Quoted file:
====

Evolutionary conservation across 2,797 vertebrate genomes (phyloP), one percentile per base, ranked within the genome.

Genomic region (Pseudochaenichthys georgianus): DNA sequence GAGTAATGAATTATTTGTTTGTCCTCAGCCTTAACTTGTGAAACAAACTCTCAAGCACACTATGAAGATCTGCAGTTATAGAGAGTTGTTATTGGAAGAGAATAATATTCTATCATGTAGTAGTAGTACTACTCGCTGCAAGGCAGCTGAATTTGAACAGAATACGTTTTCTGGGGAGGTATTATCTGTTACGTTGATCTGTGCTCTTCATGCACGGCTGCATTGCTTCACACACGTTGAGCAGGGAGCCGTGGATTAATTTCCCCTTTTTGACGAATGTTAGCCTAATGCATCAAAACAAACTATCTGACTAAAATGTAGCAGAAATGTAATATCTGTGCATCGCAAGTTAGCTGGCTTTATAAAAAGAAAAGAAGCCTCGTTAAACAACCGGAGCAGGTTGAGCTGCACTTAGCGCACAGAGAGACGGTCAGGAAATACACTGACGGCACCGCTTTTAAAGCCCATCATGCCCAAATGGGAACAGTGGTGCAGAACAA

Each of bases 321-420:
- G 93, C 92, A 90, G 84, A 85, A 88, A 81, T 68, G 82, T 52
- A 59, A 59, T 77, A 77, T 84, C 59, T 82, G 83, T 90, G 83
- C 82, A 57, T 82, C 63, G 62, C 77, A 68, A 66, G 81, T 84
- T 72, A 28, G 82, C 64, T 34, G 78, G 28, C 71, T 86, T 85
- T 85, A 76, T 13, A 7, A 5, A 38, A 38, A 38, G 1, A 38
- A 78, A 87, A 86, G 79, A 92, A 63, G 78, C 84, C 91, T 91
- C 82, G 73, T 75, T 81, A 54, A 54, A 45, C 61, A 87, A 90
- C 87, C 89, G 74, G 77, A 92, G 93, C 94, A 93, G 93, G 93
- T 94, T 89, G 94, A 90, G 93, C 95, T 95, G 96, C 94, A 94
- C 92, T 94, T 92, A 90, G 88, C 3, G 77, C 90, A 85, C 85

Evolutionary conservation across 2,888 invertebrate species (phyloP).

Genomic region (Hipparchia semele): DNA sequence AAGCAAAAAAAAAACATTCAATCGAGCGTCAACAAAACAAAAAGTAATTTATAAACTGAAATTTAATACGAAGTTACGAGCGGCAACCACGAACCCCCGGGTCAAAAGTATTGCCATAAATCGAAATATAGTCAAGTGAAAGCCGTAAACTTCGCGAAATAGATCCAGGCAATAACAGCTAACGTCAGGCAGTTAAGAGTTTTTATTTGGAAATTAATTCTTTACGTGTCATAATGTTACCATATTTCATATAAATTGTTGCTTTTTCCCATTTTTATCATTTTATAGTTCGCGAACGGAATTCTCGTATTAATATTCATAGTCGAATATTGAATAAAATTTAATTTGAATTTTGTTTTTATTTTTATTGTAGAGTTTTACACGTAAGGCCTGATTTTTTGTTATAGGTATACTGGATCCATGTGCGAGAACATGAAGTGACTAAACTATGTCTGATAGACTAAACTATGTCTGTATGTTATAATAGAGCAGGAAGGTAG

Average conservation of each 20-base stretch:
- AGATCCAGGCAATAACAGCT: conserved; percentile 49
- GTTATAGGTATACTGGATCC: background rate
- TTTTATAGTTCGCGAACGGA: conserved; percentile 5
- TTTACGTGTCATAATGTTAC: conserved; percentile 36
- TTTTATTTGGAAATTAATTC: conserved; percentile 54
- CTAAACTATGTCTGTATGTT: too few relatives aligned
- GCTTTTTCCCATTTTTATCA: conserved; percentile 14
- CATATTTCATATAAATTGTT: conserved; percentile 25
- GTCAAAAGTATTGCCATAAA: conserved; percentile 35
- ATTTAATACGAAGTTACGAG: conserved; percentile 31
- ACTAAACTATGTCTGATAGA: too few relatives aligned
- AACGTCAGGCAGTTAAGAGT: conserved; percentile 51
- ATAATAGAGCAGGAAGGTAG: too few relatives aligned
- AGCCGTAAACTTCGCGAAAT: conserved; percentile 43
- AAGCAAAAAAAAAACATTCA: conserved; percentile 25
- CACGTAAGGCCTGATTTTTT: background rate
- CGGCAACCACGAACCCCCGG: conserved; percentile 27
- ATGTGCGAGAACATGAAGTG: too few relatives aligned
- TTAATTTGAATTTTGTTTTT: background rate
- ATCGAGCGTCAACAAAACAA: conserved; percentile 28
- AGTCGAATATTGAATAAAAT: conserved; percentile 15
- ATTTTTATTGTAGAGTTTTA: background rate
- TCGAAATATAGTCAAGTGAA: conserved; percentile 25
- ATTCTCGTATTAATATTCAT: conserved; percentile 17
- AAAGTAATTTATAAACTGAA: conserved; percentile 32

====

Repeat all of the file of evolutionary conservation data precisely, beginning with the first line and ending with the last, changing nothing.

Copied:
Evolutionary conservation across 2,797 vertebrate genomes (phyloP), one percentile per base, ranked within the genome.

Genomic region (Pseudochaenichthys georgianus): DNA sequence GAGTAATGAATTATTTGTTTGTCCTCAGCCTTAACTTGTGAAACAAACTCTCAAGCACACTATGAAGATCTGCAGTTATAGAGAGTTGTTATTGGAAGAGAATAATATTCTATCATGTAGTAGTAGTACTACTCGCTGCAAGGCAGCTGAATTTGAACAGAATACGTTTTCTGGGGAGGTATTATCTGTTACGTTGATCTGTGCTCTTCATGCACGGCTGCATTGCTTCACACACGTTGAGCAGGGAGCCGTGGATTAATTTCCCCTTTTTGACGAATGTTAGCCTAATGCATCAAAACAAACTATCTGACTAAAATGTAGCAGAAATGTAATATCTGTGCATCGCAAGTTAGCTGGCTTTATAAAAAGAAAAGAAGCCTCGTTAAACAACCGGAGCAGGTTGAGCTGCACTTAGCGCACAGAGAGACGGTCAGGAAATACACTGACGGCACCGCTTTTAAAGCCCATCATGCCCAAATGGGAACAGTGGTGCAGAACAA

Each of bases 321-420:
- G 93, C 92, A 90, G 84, A 85, A 88, A 81, T 68, G 82, T 52
- A 59, A 59, T 77, A 77, T 84, C 59, T 82, G 83, T 90, G 83
- C 82, A 57, T 82, C 63, G 62, C 77, A 68, A 66, G 81, T 84
- T 72, A 28, G 82, C 64, T 34, G 78, G 28, C 71, T 86, T 85
- T 85, A 76, T 13, A 7, A 5, A 38, A 38, A 38, G 1, A 38
- A 78, A 87, A 86, G 79, A 92, A 63, G 78, C 84, C 91, T 91
- C 82, G 73, T 75, T 81, A 54, A 54, A 45, C 61, A 87, A 90
- C 87, C 89, G 74, G 77, A 92, G 93, C 94, A 93, G 93, G 93
- T 94, T 89, G 94, A 90, G 93, C 95, T 95, G 96, C 94, A 94
- C 92, T 94, T 92, A 90, G 88, C 3, G 77, C 90, A 85, C 85

Evolutionary conservation across 2,888 invertebrate species (phyloP).

Genomic region (Hipparchia semele): DNA sequence AAGCAAAAAAAAAACATTCAATCGAGCGTCAACAAAACAAAAAGTAATTTATAAACTGAAATTTAATACGAAGTTACGAGCGGCAACCACGAACCCCCGGGTCAAAAGTATTGCCATAAATCGAAATATAGTCAAGTGAAAGCCGTAAACTTCGCGAAATAGATCCAGGCAATAACAGCTAACGTCAGGCAGTTAAGAGTTTTTATTTGGAAATTAATTCTTTACGTGTCATAATGTTACCATATTTCATATAAATTGTTGCTTTTTCCCATTTTTATCATTTTATAGTTCGCGAACGGAATTCTCGTATTAATATTCATAGTCGAATATTGAATAAAATTTAATTTGAATTTTGTTTTTATTTTTATTGTAGAGTTTTACACGTAAGGCCTGATTTTTTGTTATAGGTATACTGGATCCATGTGCGAGAACATGAAGTGACTAAACTATGTCTGATAGACTAAACTATGTCTGTATGTTATAATAGAGCAGGAAGGTAG

Average conservation of each 20-base stretch:
- AGATCCAGGCAATAACAGCT: conserved; percentile 49
- GTTATAGGTATACTGGATCC: background rate
- TTTTATAGTTCGCGAACGGA: conserved; percentile 5
- TTTACGTGTCATAATGTTAC: conserved; percentile 36
- TTTTATTTGGAAATTAATTC: conserved; percentile 54
- CTAAACTATGTCTGTATGTT: too few relatives aligned
- GCTTTTTCCCATTTTTATCA: conserved; percentile 14
- CATATTTCATATAAATTGTT: conserved; percentile 25
- GTCAAAAGTATTGCCATAAA: conserved; percentile 35
- ATTTAATACGAAGTTACGAG: conserved; percentile 31
- ACTAAACTATGTCTGATAGA: too few relatives aligned
- AACGTCAGGCAGTTAAGAGT: conserved; percentile 51
- ATAATAGAGCAGGAAGGTAG: too few relatives aligned
- AGCCGTAAACTTCGCGAAAT: conserved; percentile 43
- AAGCAAAAAAAAAACATTCA: conserved; percentile 25
- CACGTAAGGCCTGATTTTTT: background rate
- CGGCAACCACGAACCCCCGG: conserved; percentile 27
- ATGTGCGAGAACATGAAGTG: too few relatives aligned
- TTAATTTGAATTTTGTTTTT: background rate
- ATCGAGCGTCAACAAAACAA: conserved; percentile 28
- AGTCGAATATTGAATAAAAT: conserved; percentile 15
- ATTTTTATTGTAGAGTTTTA: background rate
- TCGAAATATAGTCAAGTGAA: conserved; percentile 25
- ATTCTCGTATTAATATTCAT: conserved; percentile 17
- AAAGTAATTTATAAACTGAA: conserved; percentile 32